Let Sleeping Dogs Lie?
What about dogs who growl, charge and snap at you when you disturb them while they are sleeping? Should owners just leave the dog alone and never allow a child to go near a dog that is sleeping? Or, can
one expect that, with a great deal of time and effort, they can desensitize the dog to accept being touched accidentally while they are sleeping?
Imagine that you are sleeping and suddenly someone is manhandling you; poking, prodding or attempting to pick you up! I myself have closely resembled that possessed girl in the Exorcist, even when the
prompting to awaken was far more gentle! I'd really be a monster if someone accidentally fell on, kicked or stepped on me while I was sleeping.
Many dogs (like most people) do not like to be jolted like this while sleeping. Often times, they grow up learning that growling or even snapping at someone when disturbed like this makes the offender "go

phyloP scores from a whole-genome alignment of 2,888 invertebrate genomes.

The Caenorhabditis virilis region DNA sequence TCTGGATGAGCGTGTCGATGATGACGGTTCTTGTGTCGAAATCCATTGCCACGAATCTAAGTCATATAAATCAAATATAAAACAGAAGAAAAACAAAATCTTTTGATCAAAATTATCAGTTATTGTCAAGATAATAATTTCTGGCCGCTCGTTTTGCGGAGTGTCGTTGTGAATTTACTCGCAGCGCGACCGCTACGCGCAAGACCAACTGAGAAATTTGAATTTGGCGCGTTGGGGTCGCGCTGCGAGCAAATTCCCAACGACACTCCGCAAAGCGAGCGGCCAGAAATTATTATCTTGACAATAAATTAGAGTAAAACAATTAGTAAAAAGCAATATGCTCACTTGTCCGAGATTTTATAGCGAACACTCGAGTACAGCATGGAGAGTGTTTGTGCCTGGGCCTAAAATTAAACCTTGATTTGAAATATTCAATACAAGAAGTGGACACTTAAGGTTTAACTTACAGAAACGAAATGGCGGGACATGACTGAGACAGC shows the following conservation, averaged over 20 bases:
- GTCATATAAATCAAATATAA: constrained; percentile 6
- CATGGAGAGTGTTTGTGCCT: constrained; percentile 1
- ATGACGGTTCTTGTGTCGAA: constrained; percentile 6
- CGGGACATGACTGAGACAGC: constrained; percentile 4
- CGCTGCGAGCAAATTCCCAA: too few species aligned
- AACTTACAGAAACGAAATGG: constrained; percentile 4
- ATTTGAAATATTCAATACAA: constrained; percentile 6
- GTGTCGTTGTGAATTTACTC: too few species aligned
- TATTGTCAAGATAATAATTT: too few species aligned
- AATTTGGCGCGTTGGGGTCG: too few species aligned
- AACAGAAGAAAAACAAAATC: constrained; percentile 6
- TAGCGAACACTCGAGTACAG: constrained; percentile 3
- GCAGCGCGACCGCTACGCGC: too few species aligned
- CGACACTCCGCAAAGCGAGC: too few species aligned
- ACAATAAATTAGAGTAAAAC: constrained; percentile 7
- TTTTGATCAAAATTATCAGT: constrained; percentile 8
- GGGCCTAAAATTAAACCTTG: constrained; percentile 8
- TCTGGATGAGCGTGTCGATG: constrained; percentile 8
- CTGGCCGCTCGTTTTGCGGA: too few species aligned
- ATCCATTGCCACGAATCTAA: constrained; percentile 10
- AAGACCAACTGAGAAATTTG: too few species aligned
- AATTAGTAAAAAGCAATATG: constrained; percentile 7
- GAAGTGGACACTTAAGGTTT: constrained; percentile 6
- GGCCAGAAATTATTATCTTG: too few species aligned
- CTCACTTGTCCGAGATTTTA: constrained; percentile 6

Unless a dog has been taught from puppyhood that sudden disturbances during sleep are non-threatening (a very good idea!), she is likely to see this type of thing as frightening and probably a bit frustrating too. When in doubt, it is always safest to just leave the dog be. Do not touch - instead, waken her verbally with an up beat "Doggie let's go!!" before attempting to move or otherwise interact with her. Once she "comes to" she should be alright and look forward to being touched.
When children are involved, it is especially important that you teach them not to bother the dog while she's sleeping. Teach them to arouse her verbally and wait until she is fully awake before attempting to touch her.
Accidents can and do happen, but in the case of a sleeping dog - any youngsters should be kept away, or the dog should be put away safely to nap in another room or her crate to prevent any mishaps.
As always, if your dog is growling, snapping or snarling, please seek the help of a qualified professional in your area for help. These behaviors can indicate deep and complicated issues and if left untreated will only get worse.
Thanks for writing!
Lisa (Laney) Patrona, Dip. CBST, CPDT-KA, ACDBC, AABP-CDT